It is also important to note that ants travel in colonies so if you do find your self with an ant problem at your home it could be not just one but thousands! If you suspect any nuisance ants at you home we recommend contacting you local Kentucky ant control expert.
For humans self medicating is a common practice we carry out when we are sick to make us feel better. However in the wild science has found little evidence of self medicating until recently.
According to research carried out by scientists at the University of Helsinki in Finland, the black ant (scientific name Formica Fusca) seeks different food after it has been exposed to fungal pathogens. Specifically the ants ingest hydrogen peroxide that they forage for in surrounding damaged plants as well as in other insects and cadavers.
In an official statement from the research team, professor of biological and environmental sciences, Dalial Fretak, said the following; "When ants are feeding on the diet containing extra free radicals, they are able to survive infections significantly better. Moreover, the ants also choose the diet including extra free radicals after they are exposed to fungus, but not if they are not,". Furthermore the study found that any healthy ant showing no infectious symptoms experience the same side effect of taking a drug when feeding on hydrogen peroxide. However once infected the free-radical-feeding ants showed about a 20% higher survival rate against lethal fungal disease.
Another researcher Nick Bos had the following to add; "It is an amazing discovery that ants have an idea of their health status and seem to adjust the dosage of medicine to that,". Certainly the discovery is amazing as the study was also just recently recognized and published in the international journal, Evolution.
Sounds like the ants are getting smarter, good thing us humans are pretty sharp ourselves. If you want to do the smart thing and control the ants and pests at your home contact your local pest control expert.
The Secret Life of Acrobatic Ants
Ants have long been known to share an important trait with humans: adaptation. New research on a variety of ants called “trap jaw” shows the remarkable ability to have adapted a predatory weapon (the “trap jaw”) as an escape tool as well.
Because of the way their jaws snap shut with great speed (for killing) these ants are able to also use this tremendous force to fly through the air. The mechanism works like this: when an ant snaps its jaw closed against another surface (for instance, the ground), the resulting impact sends it airborne.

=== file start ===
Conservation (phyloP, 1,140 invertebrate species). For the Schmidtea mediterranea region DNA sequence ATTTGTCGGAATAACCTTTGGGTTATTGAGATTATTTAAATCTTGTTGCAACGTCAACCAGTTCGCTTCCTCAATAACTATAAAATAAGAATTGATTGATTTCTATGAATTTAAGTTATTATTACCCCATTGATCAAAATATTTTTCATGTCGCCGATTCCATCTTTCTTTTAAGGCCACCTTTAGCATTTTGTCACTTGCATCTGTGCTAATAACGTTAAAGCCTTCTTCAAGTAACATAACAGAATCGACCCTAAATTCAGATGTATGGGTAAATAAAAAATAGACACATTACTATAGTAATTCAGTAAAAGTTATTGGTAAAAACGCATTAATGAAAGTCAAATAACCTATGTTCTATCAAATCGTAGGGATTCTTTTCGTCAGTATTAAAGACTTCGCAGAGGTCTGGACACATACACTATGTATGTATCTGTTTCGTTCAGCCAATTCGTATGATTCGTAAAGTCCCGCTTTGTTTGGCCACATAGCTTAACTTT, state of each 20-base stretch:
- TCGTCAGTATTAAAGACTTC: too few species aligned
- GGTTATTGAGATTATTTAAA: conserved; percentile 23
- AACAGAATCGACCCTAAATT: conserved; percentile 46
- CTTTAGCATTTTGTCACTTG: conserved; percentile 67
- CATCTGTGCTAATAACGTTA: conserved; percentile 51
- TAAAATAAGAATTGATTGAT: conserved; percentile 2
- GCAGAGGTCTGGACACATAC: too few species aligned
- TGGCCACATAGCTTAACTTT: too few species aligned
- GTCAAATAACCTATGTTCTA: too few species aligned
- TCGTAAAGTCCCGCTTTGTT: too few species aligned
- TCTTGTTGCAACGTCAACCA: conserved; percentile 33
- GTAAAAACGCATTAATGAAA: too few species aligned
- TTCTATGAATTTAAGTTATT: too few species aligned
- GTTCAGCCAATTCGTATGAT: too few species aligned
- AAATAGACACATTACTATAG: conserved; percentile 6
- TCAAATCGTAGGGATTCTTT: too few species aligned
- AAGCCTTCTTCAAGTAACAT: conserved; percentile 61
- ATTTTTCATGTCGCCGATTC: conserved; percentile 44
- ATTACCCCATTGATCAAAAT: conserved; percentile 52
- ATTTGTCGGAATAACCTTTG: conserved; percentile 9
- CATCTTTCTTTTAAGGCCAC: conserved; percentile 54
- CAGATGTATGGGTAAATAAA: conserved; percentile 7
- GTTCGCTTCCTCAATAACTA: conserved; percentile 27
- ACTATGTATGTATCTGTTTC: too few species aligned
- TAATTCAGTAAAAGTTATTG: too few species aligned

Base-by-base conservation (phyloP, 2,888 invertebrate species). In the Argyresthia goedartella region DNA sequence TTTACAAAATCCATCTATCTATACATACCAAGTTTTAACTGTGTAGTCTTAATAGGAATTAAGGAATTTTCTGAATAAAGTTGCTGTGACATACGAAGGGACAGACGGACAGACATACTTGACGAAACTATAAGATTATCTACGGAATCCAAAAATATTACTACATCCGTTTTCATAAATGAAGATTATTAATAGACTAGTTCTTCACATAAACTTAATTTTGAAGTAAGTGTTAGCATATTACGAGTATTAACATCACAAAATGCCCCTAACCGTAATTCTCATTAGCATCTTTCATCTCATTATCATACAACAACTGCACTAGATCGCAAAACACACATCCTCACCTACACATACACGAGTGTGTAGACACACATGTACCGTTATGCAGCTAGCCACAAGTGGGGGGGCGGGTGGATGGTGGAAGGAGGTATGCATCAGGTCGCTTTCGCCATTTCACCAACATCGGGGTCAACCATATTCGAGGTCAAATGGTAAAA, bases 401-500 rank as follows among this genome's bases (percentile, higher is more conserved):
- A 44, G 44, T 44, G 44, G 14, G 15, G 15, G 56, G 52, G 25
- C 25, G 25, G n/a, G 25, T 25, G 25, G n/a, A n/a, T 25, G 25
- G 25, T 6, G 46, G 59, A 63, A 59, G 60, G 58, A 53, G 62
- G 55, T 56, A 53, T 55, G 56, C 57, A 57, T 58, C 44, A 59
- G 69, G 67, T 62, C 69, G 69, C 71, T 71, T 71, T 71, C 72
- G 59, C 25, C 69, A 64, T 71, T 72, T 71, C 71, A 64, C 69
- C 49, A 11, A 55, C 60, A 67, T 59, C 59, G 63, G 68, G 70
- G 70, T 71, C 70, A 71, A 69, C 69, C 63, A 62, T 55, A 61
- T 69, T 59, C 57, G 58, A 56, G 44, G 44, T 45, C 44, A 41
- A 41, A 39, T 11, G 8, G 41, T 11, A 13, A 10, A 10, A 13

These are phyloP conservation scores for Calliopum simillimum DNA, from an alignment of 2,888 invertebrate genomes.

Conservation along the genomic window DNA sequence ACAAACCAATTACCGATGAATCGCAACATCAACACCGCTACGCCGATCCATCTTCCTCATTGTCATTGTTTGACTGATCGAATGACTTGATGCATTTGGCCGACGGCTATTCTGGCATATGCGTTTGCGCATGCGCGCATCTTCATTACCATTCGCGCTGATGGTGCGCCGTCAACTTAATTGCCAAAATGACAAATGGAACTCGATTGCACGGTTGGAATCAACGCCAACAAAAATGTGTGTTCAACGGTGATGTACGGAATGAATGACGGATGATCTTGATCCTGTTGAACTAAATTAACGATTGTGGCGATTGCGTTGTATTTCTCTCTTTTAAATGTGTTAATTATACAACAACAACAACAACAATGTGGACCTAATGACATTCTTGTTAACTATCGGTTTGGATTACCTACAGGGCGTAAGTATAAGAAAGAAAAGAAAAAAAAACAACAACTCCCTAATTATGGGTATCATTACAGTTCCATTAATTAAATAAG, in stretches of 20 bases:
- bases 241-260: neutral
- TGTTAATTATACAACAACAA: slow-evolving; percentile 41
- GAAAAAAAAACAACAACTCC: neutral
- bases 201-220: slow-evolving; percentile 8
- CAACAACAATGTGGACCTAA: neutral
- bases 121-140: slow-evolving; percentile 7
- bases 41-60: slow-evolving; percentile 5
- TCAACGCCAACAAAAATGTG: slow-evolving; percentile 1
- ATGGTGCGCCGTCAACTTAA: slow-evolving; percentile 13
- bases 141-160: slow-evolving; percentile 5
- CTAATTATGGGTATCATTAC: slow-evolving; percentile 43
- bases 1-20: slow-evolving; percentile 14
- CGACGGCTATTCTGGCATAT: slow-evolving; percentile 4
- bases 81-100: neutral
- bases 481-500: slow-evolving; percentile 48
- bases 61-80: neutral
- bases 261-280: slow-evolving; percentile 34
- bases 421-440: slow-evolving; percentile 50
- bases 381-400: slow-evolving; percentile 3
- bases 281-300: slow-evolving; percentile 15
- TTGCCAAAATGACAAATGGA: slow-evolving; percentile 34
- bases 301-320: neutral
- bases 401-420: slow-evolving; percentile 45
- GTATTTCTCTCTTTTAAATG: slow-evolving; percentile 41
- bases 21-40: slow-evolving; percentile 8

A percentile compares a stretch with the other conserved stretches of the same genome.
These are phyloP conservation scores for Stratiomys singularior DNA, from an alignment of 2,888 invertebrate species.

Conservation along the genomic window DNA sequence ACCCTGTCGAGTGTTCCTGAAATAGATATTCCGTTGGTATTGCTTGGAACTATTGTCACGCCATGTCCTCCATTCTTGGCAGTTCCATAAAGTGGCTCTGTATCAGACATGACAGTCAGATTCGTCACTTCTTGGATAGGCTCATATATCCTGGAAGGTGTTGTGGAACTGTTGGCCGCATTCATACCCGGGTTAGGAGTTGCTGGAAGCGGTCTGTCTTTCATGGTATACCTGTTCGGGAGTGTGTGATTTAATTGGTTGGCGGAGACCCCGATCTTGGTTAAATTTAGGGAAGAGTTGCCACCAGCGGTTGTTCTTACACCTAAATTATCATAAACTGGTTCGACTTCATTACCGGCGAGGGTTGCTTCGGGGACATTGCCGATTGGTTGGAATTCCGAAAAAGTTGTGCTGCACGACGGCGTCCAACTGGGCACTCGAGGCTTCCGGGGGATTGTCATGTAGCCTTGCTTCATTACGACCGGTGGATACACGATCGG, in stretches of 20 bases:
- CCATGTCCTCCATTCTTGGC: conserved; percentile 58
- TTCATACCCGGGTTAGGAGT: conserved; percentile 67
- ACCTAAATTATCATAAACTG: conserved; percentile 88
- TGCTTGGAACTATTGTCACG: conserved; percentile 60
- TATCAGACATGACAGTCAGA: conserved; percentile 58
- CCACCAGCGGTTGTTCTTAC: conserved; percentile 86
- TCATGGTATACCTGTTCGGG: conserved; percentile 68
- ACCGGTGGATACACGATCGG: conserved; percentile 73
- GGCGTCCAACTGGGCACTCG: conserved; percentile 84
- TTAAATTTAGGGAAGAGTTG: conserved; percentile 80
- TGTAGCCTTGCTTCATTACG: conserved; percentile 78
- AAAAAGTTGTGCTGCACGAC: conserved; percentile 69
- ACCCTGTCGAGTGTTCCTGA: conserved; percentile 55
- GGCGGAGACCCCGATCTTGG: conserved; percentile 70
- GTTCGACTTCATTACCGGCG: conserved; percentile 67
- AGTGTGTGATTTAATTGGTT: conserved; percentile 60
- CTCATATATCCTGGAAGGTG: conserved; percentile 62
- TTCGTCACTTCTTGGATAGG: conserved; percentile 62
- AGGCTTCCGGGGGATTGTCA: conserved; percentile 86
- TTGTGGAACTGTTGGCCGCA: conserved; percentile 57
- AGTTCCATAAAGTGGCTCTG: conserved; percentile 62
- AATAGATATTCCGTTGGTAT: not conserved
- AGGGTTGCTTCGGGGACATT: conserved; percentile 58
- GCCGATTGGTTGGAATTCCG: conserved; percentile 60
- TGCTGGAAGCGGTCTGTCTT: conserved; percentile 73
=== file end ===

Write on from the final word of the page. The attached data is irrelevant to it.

While entomologists have long known about this ant super-power, recent researchers in Florida discovered that the flying ability isn’t just for fun.
These ants use their specialized, built-in jaw power as a means to fly, and have adapted to use flying as a means of escape.
Controlled experiments conducted by Frederick J. Larabee, a University of Illinois grad student, showed that the flying ability helps these ants evade the traps of an ant nemesis, the ant lions. Working under adviser Andrew V. Suarez, Mr. Larabee reported in the journal PLOS One. In his lab investigations, he noted that about half the time the trap-jaw ants were threated they scurried up walls, but in fifteen percent of cases they employed their flying super powers to escape the clutches of the lion ants.
So Long Sugar Ants
“Sugar Ants” can be used to describe any number of ants, but most particularly, Argentine ants or rover ants. Sugar Ants get their name because, you guessed it, they are fond of sweets. So much so that in their natural habitat they often herd honey dew producing bugs such as aphids.
In our homes, we see trails of tiny ants on our kitchen counters or floors, chances are, they are Sugar Ants. What can you do about them? Your best bet is to call in a professional to terminate the ants. Then, as said in an article on Sunherald.com, “get rid of what's attracting them. What may seem to be a few loose granules of spilled sugar to you is a feast to foraging ants, especially ones as tiny as rover ants. The same can be said of crumbs from baked sweets—anything made with sugar.”
To sum it up, keep your sweets to yourself to keep Sugar Ants away!